About this artwork

The central figure of the Virgin Mary, kneeling in adoration of the Christ Child, derives from a compositional type invented by Filippino Lippi's father, Filippo Lippi. Filippino elaborated the theme by including the seated figure of Joseph and two angels who hold up Mary's mantle. This unusual gesture emphasises the linear patterns made by the drapery folds. The influence of Netherlandish painting is evident in the turreted towers and landscape background. The proportions of this small panel suggest that it was originally painted as part of a predella for an altarpiece.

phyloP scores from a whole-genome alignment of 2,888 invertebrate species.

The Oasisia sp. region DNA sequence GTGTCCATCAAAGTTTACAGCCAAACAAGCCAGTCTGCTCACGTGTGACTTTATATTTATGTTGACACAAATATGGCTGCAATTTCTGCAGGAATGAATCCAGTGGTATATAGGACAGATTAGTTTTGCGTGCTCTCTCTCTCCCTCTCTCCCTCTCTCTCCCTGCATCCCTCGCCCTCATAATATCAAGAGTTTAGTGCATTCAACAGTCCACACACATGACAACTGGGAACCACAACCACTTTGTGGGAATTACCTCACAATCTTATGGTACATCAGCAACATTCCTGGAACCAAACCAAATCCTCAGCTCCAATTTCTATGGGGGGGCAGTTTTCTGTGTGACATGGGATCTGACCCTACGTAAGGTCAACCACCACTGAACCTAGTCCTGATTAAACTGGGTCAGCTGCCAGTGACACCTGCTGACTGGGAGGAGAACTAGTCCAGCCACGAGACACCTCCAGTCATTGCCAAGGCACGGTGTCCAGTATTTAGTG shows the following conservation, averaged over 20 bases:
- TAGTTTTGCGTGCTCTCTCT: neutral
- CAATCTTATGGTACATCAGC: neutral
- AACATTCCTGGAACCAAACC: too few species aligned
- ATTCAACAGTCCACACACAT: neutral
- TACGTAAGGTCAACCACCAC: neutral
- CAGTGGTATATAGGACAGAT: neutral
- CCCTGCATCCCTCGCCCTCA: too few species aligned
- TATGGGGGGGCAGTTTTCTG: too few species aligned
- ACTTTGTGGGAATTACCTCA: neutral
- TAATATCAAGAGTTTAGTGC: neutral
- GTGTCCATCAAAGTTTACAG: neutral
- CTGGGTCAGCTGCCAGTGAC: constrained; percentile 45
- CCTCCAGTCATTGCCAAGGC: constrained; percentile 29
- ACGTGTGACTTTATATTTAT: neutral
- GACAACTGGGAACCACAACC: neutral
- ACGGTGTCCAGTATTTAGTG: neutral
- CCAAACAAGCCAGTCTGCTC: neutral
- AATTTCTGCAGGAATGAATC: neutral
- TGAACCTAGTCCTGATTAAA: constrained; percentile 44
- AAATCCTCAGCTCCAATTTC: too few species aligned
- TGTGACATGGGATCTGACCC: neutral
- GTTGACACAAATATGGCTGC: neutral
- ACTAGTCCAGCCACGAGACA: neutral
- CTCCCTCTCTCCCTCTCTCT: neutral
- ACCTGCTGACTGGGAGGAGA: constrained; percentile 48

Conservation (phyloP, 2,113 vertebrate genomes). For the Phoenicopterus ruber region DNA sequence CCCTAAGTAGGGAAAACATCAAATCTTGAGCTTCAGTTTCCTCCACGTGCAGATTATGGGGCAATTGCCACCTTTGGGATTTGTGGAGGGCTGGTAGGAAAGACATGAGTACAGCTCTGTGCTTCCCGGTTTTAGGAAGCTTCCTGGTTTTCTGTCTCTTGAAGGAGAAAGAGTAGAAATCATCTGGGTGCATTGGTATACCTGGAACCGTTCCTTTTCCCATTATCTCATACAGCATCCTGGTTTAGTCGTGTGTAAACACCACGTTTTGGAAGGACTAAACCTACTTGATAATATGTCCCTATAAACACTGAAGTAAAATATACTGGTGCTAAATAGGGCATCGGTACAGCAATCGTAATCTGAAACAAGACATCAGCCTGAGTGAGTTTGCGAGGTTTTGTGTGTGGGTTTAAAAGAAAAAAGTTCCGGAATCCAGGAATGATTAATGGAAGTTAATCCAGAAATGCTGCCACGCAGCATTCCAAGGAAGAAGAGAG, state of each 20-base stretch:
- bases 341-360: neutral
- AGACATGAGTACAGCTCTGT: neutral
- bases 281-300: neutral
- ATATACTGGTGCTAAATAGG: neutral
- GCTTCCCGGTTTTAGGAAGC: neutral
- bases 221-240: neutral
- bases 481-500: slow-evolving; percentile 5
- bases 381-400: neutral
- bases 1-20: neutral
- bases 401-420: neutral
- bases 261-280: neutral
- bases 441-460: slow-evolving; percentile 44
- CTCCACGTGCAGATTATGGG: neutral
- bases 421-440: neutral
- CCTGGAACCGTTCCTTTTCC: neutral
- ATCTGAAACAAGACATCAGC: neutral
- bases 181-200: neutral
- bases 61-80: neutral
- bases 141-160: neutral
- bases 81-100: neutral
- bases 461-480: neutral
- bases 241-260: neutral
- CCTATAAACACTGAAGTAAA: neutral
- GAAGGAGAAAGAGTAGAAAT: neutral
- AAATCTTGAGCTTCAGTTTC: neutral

Filippino Lippi

Filippino Lippi

Filippino Lippi's paintings reflect the combined influence of his father Fra Filippo Lippi and his master Sandro Botticelli. His figures are often almost overwhelmed by voluminous drapery, but are also animated through its fluttering folds. Born illegitimately in Prato, the young Filippino made his name as a painter around 1484 when he completed the fresco cycle begun by Masaccio in the Brancacci Chapel, Santa Maria del Carmine, Florence. He spent five years in Rome from 1488, working on frescoes and made detailed studies of classical remains which inspired the character of his later works in Florence.